Barrio girl shares insights about Europe in new book

Elva K. By Osterich

Local/international artist Sonya Fay has made her foray into the world of writing. She takes her childhood growing up in a California barrio and takes it to a whole new perspective on a trip to Europe, seeing the world through the eyes of a “barrio girl.”

“‘Barrio Girl Goes to Europe’ is about my life growing up as a young girl and how it brought me to Europe. It wasn’t their fault that I was a bit negative about Europe, it was ours because in about three or four weeks we went to England, France, Italy and Tried to see Spain,” she said.

She begins the book with stories from her childhood and growing up in the William Mead Housing Projects, aka ‘Dog Town’ in East LA.

“I grew up in a housing project and the people were very colorful,” Fay said. “I’ll be sitting on my balcony thinking ‘this is great’.”

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Even as a little girl, Fe felt that she should write about her experiences.

“I feel very lucky to have been born and raised there,” she said. “We were suffering from poverty but we didn’t know it until President Johnson told us so. We had toys, we had food, my mother worked as a bookkeeper, my father had odd jobs, we always took care of the welfare of our animals. “

Then she and her husband Arturo Vasquez recently toured Europe. Fe suffered a bit of culture shock.

“Everywhere we went was nice and clean and tidy then when we went to Italy it was paper on the floor,” she said. “It looked like Greyhound Station in Los Angeles, I was like, ‘Oh I’m home!’ I like Italy because it’s relaxed.”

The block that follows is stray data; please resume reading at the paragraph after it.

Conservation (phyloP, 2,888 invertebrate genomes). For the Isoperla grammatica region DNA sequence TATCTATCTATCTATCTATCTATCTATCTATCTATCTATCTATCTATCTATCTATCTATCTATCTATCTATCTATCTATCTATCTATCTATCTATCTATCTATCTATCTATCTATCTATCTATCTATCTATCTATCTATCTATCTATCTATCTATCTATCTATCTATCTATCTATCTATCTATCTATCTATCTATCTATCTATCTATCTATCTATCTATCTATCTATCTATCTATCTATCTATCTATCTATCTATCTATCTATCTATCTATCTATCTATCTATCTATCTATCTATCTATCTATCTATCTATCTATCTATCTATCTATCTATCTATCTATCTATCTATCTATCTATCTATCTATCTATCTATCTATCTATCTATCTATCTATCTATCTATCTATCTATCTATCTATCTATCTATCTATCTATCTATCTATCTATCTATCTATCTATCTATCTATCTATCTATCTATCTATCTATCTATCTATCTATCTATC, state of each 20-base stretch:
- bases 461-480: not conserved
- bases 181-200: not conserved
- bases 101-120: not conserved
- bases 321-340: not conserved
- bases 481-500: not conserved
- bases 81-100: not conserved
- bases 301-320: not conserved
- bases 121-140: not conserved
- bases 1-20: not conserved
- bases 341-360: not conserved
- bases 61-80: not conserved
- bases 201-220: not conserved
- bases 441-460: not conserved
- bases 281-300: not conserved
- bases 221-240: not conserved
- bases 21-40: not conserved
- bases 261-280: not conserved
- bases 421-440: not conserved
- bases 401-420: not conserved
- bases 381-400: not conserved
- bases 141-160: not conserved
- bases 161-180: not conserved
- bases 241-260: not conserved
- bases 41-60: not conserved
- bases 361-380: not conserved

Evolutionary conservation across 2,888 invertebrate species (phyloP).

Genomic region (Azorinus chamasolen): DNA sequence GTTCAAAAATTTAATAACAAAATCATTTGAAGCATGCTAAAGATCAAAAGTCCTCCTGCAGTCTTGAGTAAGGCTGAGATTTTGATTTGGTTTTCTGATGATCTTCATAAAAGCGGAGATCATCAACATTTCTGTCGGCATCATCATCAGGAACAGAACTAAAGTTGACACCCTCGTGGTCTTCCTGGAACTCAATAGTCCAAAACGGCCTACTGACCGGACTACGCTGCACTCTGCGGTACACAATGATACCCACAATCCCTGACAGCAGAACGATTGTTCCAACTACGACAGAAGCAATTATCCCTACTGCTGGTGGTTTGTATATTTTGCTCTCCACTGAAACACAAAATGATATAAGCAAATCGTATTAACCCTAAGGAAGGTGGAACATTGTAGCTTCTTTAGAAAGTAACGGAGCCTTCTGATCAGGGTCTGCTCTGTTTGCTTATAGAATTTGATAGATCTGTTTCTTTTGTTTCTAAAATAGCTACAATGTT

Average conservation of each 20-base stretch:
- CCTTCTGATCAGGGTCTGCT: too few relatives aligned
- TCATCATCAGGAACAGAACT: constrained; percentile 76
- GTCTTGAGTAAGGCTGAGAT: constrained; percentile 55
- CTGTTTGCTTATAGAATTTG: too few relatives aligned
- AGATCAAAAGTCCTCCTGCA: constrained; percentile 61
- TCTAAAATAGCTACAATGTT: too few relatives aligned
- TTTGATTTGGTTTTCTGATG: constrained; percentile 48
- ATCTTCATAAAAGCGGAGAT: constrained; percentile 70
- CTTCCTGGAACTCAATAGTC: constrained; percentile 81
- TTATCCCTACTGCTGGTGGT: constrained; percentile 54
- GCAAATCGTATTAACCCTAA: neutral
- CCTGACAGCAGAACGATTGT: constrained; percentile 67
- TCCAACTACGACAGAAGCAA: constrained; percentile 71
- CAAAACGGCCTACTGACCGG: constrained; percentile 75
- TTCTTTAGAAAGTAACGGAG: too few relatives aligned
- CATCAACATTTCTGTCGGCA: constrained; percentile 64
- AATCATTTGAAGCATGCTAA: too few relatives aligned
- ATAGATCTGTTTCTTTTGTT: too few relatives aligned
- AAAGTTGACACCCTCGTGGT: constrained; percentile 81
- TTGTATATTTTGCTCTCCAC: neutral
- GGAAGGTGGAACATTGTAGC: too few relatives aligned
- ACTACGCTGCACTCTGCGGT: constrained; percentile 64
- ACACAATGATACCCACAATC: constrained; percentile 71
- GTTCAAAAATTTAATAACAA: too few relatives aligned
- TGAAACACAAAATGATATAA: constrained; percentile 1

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The book is full of Fe’s own dialect and voice, you can hear her talking about everything from learning what a tetherball pole really is to how “spirited” the French are.

She said the book came when she couldn’t sleep in the middle of the night and would tell her husband about her life.

“He started laughing and he’d say ‘you write it down’, so in the middle of the night I’d get up and write it down, an hour a night.”

Fe claims that even English has a language problem.

“I make up my own language, me and Bush and Archie Bunker,” she said. “You make things work for you.”

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Immersing herself in everything she does, Fay always sees the world through an artist’s eye. She talks about her family – mother, father, sister – in an almost brutally honest tone. The stories of her comings and goings are not for the very young. She describes her experience in Europe in layers as she sees the past living beneath the present.

“When I got to Italy I felt so good I thought I saw Leonardo da Vinci walking there, Michael Angelo too, she said. “I loved it, I felt like home there.”

Next week, the Doña Ana Arts Council will host a book signing and sale with Fe at their gallery, 250 W. Amador Ave., Suite B, on Wednesday, Nov. 16, from 4-7 p.m. For information on signing, call 575-523-6403.


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